Subject: I have found a CD that I think you would enjoy
|Vincenzo Bellini, Ruggero Leoncavallo, Gaetano Donizetti|
Great Singers, 1909-1938
Genres: Pop, Classical
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An important part of any collection
Phillip T. Lewis | Nashville, TN USA | 01/17/2002
(5 out of 5 stars)
"While noone will rave about the sound quality of these recordings, they are none the less important documents regarding the transition of operatic style from the 19th to the 20th centuries. Most pieces are at a quicker tempo or edited due to recording restrictions of the time, however, these imperfections vanish when one hears the stunning diction and speed of Stracciari's "Largo" from Barbiere, or the halting dignity of Ponselle's "Casta Diva" foreshadowing Callas and Sutherland. Ernestine Schumann-Heink's glorious "Brindisi" and Marian Anderson's supple English version of "mon couer ouvre a ta voix" from Samson are beautiful examples of 19th century technique and vocalism captured by 20th century technology. Not to be missed!"
An historical treat
Steven A. Peterson | Hershey, PA (Born in Kewanee, IL) | 04/18/2007
(5 out of 5 stars)
"This is a worthy addition to the collections of music from opera from the early part of the 20th century. Names that are famous come to life as one listens to their music; one comes to see differences in technique from the earlier part of the 20th century to today. This includes some of the greatest names in opera from the time period, such as Enrico Caruso, Beniamino Gigli, Amelita Galli-Curci, and so on. Let's consider a sampling. . . .
The redoubtable Luisa Tetrazzini sings "Ah! Non giunge" from Bellini's "La Sonnambula." We experience a different coloratura technique from that of the past 50 years; in itself, this makes this version interesting. The singer takes this song at a nice pace. Tetrazzini shows nice agility; her higher notes are cleanly hit in the first "go through." In the repeat, there is greater ornamentation. She uses higher notes as opposed to more trills and other florid techniques characteristic of the more recent past. There are some nice high notes toward the finale. She displays an attractive voice and good technique, although the c lose is a bit wild and wooly.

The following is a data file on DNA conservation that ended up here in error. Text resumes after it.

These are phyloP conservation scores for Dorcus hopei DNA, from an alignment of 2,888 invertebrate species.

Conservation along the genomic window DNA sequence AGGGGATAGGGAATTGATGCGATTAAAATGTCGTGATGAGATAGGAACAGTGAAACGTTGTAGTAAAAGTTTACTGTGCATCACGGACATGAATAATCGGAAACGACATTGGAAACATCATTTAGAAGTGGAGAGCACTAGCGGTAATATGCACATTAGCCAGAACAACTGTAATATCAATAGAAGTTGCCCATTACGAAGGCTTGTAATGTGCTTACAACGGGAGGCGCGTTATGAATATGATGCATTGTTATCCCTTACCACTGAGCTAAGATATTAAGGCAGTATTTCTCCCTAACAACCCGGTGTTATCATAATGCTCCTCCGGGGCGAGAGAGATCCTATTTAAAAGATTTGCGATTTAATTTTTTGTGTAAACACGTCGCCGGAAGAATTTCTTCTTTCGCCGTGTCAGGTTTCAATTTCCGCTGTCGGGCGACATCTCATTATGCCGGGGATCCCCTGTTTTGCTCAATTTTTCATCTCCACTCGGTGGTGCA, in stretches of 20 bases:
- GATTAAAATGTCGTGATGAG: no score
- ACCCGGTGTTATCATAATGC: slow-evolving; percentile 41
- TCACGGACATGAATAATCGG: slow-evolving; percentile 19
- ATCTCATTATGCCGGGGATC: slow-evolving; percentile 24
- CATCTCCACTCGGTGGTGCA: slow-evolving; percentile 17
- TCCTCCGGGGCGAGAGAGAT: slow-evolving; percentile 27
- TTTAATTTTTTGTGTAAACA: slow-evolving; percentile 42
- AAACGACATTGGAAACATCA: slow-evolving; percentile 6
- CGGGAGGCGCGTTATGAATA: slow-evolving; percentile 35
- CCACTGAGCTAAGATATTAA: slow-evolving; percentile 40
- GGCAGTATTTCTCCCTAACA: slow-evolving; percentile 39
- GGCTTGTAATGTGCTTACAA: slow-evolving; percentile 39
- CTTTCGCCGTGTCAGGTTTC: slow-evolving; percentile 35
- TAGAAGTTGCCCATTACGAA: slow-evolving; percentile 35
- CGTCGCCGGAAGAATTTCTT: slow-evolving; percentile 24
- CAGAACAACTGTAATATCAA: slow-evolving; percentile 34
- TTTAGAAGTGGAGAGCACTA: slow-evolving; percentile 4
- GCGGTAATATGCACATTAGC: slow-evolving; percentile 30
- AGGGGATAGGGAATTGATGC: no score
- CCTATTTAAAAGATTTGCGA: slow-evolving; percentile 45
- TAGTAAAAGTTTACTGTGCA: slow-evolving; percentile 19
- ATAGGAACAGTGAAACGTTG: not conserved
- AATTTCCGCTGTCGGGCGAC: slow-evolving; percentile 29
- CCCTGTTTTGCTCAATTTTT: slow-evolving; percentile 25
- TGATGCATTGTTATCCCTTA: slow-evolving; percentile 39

John McCormack sings "Il mio Tesoro" from "Il Trovatore." He shows a rich voice, although a bit wooden to me. The song is competently sung, but not much characterization comes through (compare with Stracciari's manic "Largo al factotum").
Amelita Galli-Curci, the well regarded coloratura soprano sings "Son vergin vezzosa," a piece well rendered by the likes of Joan Sutherland and Beverly Sills and Sumi Jo. Again, different technique from what we are used to, but nicely sung. She demonstrates a smooth and agile voice. The ornamentation is well done (if not as we are accustomed to). She hits some high notes, although the last one seems a bit thin. All in all, a nice version.
And then there is Riccardo Stracciari, singing the wonderful "Largo al factotum" from "Il Barbiere de Siviglia." He sings with great enthusiasm and creates a character with just his voice (mirabile dictu!). He begins at a quick pace and goes from there. His voice is attractive, with a nice lower tone. He seems to enjoy singing this; he also shows nice breath control. After his repeating "Figaro" many times, he then accelerates the pace of the music, putting the music into high gear. He hits the notes well, remains musical, and generates great energy. A terrific version (he's in the same league with Tito Gobbi, whom I think did a stellar job on this work).
Others? Gigli, Caruso, Marian Anderson, Tito Schipa, Richard Tauber, Lawrence Tibbett, Rosa Ponselle, and so on. This would be a very nice addition to the musical library of anyone who is interested in the voices from an earlier era. Despite the more primitive technology, the voices ring out and leave one with a sense of what once was in the world of opera.